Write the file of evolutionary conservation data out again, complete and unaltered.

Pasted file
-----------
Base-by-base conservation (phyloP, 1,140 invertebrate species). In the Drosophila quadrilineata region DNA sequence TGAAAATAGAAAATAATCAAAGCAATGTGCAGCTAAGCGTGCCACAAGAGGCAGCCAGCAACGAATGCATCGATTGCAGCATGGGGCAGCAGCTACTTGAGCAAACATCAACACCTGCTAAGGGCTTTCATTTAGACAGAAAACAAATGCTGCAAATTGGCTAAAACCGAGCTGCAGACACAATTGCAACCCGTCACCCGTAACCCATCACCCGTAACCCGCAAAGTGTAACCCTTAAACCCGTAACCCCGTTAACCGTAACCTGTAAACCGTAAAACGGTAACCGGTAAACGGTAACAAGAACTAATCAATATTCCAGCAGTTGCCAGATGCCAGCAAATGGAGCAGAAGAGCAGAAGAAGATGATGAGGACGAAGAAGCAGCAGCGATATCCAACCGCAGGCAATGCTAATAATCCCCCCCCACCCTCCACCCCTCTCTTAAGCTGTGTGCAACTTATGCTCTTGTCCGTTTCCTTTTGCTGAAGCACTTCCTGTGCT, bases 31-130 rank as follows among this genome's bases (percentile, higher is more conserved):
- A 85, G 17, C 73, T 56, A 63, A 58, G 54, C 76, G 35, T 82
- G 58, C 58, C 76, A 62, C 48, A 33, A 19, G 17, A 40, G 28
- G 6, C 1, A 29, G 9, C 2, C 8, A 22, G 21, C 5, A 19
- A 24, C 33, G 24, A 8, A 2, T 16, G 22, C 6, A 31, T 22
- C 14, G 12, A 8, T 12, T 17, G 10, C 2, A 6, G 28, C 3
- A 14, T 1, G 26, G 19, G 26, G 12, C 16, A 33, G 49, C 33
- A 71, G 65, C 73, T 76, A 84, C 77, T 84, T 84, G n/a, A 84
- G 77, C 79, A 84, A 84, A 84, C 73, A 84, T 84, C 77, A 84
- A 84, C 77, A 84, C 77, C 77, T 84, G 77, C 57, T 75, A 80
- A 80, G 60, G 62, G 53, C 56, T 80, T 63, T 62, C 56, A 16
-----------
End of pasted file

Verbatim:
Base-by-base conservation (phyloP, 1,140 invertebrate species). In the Drosophila quadrilineata region DNA sequence TGAAAATAGAAAATAATCAAAGCAATGTGCAGCTAAGCGTGCCACAAGAGGCAGCCAGCAACGAATGCATCGATTGCAGCATGGGGCAGCAGCTACTTGAGCAAACATCAACACCTGCTAAGGGCTTTCATTTAGACAGAAAACAAATGCTGCAAATTGGCTAAAACCGAGCTGCAGACACAATTGCAACCCGTCACCCGTAACCCATCACCCGTAACCCGCAAAGTGTAACCCTTAAACCCGTAACCCCGTTAACCGTAACCTGTAAACCGTAAAACGGTAACCGGTAAACGGTAACAAGAACTAATCAATATTCCAGCAGTTGCCAGATGCCAGCAAATGGAGCAGAAGAGCAGAAGAAGATGATGAGGACGAAGAAGCAGCAGCGATATCCAACCGCAGGCAATGCTAATAATCCCCCCCCACCCTCCACCCCTCTCTTAAGCTGTGTGCAACTTATGCTCTTGTCCGTTTCCTTTTGCTGAAGCACTTCCTGTGCT, bases 31-130 rank as follows among this genome's bases (percentile, higher is more conserved):
- A 85, G 17, C 73, T 56, A 63, A 58, G 54, C 76, G 35, T 82
- G 58, C 58, C 76, A 62, C 48, A 33, A 19, G 17, A 40, G 28
- G 6, C 1, A 29, G 9, C 2, C 8, A 22, G 21, C 5, A 19
- A 24, C 33, G 24, A 8, A 2, T 16, G 22, C 6, A 31, T 22
- C 14, G 12, A 8, T 12, T 17, G 10, C 2, A 6, G 28, C 3
- A 14, T 1, G 26, G 19, G 26, G 12, C 16, A 33, G 49, C 33
- A 71, G 65, C 73, T 76, A 84, C 77, T 84, T 84, G n/a, A 84
- G 77, C 79, A 84, A 84, A 84, C 73, A 84, T 84, C 77, A 84
- A 84, C 77, A 84, C 77, C 77, T 84, G 77, C 57, T 75, A 80
- A 80, G 60, G 62, G 53, C 56, T 80, T 63, T 62, C 56, A 16